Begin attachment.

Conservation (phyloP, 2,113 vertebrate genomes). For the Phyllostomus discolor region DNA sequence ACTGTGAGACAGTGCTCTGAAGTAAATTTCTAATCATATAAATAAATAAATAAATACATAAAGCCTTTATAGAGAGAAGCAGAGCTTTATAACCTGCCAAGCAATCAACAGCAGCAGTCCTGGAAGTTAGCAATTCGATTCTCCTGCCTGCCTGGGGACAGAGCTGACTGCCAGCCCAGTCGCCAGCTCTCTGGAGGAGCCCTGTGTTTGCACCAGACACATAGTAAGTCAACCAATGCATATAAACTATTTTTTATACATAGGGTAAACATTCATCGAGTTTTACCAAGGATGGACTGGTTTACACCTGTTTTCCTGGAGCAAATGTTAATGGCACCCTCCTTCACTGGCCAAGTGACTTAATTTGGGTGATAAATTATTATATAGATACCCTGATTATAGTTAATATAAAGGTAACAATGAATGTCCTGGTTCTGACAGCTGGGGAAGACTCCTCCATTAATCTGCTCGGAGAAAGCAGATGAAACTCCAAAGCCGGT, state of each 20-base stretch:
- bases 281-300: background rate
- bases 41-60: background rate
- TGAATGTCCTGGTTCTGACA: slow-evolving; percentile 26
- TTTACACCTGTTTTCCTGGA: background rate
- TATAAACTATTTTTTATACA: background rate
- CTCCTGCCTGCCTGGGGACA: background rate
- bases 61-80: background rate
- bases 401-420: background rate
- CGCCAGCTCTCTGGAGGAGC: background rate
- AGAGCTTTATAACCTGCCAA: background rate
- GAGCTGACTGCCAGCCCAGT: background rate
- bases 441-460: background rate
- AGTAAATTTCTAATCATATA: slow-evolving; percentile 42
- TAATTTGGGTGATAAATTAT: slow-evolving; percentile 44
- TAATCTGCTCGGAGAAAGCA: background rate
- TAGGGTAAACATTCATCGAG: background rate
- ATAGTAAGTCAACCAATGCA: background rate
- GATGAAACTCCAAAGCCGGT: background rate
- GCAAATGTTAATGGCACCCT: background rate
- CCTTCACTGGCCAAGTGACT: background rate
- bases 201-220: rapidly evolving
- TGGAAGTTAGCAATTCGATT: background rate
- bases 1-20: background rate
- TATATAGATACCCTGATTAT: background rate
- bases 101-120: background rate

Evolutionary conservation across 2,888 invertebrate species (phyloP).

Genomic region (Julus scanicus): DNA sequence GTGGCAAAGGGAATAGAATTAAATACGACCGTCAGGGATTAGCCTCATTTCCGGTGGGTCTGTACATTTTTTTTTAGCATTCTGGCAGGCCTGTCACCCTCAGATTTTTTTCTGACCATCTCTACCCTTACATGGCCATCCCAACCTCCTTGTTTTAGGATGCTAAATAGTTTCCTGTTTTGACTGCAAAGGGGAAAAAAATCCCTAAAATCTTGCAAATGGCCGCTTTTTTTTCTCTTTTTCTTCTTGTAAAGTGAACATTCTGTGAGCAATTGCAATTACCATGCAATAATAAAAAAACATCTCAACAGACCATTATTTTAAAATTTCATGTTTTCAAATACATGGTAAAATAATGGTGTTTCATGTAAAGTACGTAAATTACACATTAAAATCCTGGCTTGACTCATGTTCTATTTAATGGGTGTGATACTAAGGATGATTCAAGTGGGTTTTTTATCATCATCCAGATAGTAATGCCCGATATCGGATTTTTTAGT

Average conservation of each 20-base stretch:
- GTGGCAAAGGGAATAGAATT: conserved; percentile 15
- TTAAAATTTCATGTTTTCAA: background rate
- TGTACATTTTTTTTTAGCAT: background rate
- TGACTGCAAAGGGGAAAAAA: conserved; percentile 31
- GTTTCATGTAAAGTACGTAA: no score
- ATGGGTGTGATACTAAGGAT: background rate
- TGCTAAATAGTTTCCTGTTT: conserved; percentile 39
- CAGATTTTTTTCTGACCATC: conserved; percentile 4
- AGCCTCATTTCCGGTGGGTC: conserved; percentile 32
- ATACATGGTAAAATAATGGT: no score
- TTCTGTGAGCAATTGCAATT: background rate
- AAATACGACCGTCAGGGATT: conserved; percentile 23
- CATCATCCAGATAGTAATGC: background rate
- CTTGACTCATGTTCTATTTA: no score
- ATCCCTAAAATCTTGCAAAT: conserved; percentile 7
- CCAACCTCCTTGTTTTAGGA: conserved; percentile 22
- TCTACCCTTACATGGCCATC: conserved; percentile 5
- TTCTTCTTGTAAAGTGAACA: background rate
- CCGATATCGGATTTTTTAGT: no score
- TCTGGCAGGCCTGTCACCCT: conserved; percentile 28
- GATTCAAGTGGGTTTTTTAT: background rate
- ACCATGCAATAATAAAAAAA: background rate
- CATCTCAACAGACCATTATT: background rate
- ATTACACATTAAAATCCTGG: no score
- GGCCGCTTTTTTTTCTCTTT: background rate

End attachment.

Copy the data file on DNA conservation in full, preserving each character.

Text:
Conservation (phyloP, 2,113 vertebrate genomes). For the Phyllostomus discolor region DNA sequence ACTGTGAGACAGTGCTCTGAAGTAAATTTCTAATCATATAAATAAATAAATAAATACATAAAGCCTTTATAGAGAGAAGCAGAGCTTTATAACCTGCCAAGCAATCAACAGCAGCAGTCCTGGAAGTTAGCAATTCGATTCTCCTGCCTGCCTGGGGACAGAGCTGACTGCCAGCCCAGTCGCCAGCTCTCTGGAGGAGCCCTGTGTTTGCACCAGACACATAGTAAGTCAACCAATGCATATAAACTATTTTTTATACATAGGGTAAACATTCATCGAGTTTTACCAAGGATGGACTGGTTTACACCTGTTTTCCTGGAGCAAATGTTAATGGCACCCTCCTTCACTGGCCAAGTGACTTAATTTGGGTGATAAATTATTATATAGATACCCTGATTATAGTTAATATAAAGGTAACAATGAATGTCCTGGTTCTGACAGCTGGGGAAGACTCCTCCATTAATCTGCTCGGAGAAAGCAGATGAAACTCCAAAGCCGGT, state of each 20-base stretch:
- bases 281-300: background rate
- bases 41-60: background rate
- TGAATGTCCTGGTTCTGACA: slow-evolving; percentile 26
- TTTACACCTGTTTTCCTGGA: background rate
- TATAAACTATTTTTTATACA: background rate
- CTCCTGCCTGCCTGGGGACA: background rate
- bases 61-80: background rate
- bases 401-420: background rate
- CGCCAGCTCTCTGGAGGAGC: background rate
- AGAGCTTTATAACCTGCCAA: background rate
- GAGCTGACTGCCAGCCCAGT: background rate
- bases 441-460: background rate
- AGTAAATTTCTAATCATATA: slow-evolving; percentile 42
- TAATTTGGGTGATAAATTAT: slow-evolving; percentile 44
- TAATCTGCTCGGAGAAAGCA: background rate
- TAGGGTAAACATTCATCGAG: background rate
- ATAGTAAGTCAACCAATGCA: background rate
- GATGAAACTCCAAAGCCGGT: background rate
- GCAAATGTTAATGGCACCCT: background rate
- CCTTCACTGGCCAAGTGACT: background rate
- bases 201-220: rapidly evolving
- TGGAAGTTAGCAATTCGATT: background rate
- bases 1-20: background rate
- TATATAGATACCCTGATTAT: background rate
- bases 101-120: background rate

Evolutionary conservation across 2,888 invertebrate species (phyloP).

Genomic region (Julus scanicus): DNA sequence GTGGCAAAGGGAATAGAATTAAATACGACCGTCAGGGATTAGCCTCATTTCCGGTGGGTCTGTACATTTTTTTTTAGCATTCTGGCAGGCCTGTCACCCTCAGATTTTTTTCTGACCATCTCTACCCTTACATGGCCATCCCAACCTCCTTGTTTTAGGATGCTAAATAGTTTCCTGTTTTGACTGCAAAGGGGAAAAAAATCCCTAAAATCTTGCAAATGGCCGCTTTTTTTTCTCTTTTTCTTCTTGTAAAGTGAACATTCTGTGAGCAATTGCAATTACCATGCAATAATAAAAAAACATCTCAACAGACCATTATTTTAAAATTTCATGTTTTCAAATACATGGTAAAATAATGGTGTTTCATGTAAAGTACGTAAATTACACATTAAAATCCTGGCTTGACTCATGTTCTATTTAATGGGTGTGATACTAAGGATGATTCAAGTGGGTTTTTTATCATCATCCAGATAGTAATGCCCGATATCGGATTTTTTAGT

Average conservation of each 20-base stretch:
- GTGGCAAAGGGAATAGAATT: conserved; percentile 15
- TTAAAATTTCATGTTTTCAA: background rate
- TGTACATTTTTTTTTAGCAT: background rate
- TGACTGCAAAGGGGAAAAAA: conserved; percentile 31
- GTTTCATGTAAAGTACGTAA: no score
- ATGGGTGTGATACTAAGGAT: background rate
- TGCTAAATAGTTTCCTGTTT: conserved; percentile 39
- CAGATTTTTTTCTGACCATC: conserved; percentile 4
- AGCCTCATTTCCGGTGGGTC: conserved; percentile 32
- ATACATGGTAAAATAATGGT: no score
- TTCTGTGAGCAATTGCAATT: background rate
- AAATACGACCGTCAGGGATT: conserved; percentile 23
- CATCATCCAGATAGTAATGC: background rate
- CTTGACTCATGTTCTATTTA: no score
- ATCCCTAAAATCTTGCAAAT: conserved; percentile 7
- CCAACCTCCTTGTTTTAGGA: conserved; percentile 22
- TCTACCCTTACATGGCCATC: conserved; percentile 5
- TTCTTCTTGTAAAGTGAACA: background rate
- CCGATATCGGATTTTTTAGT: no score
- TCTGGCAGGCCTGTCACCCT: conserved; percentile 28
- GATTCAAGTGGGTTTTTTAT: background rate
- ACCATGCAATAATAAAAAAA: background rate
- CATCTCAACAGACCATTATT: background rate
- ATTACACATTAAAATCCTGG: no score
- GGCCGCTTTTTTTTCTCTTT: background rate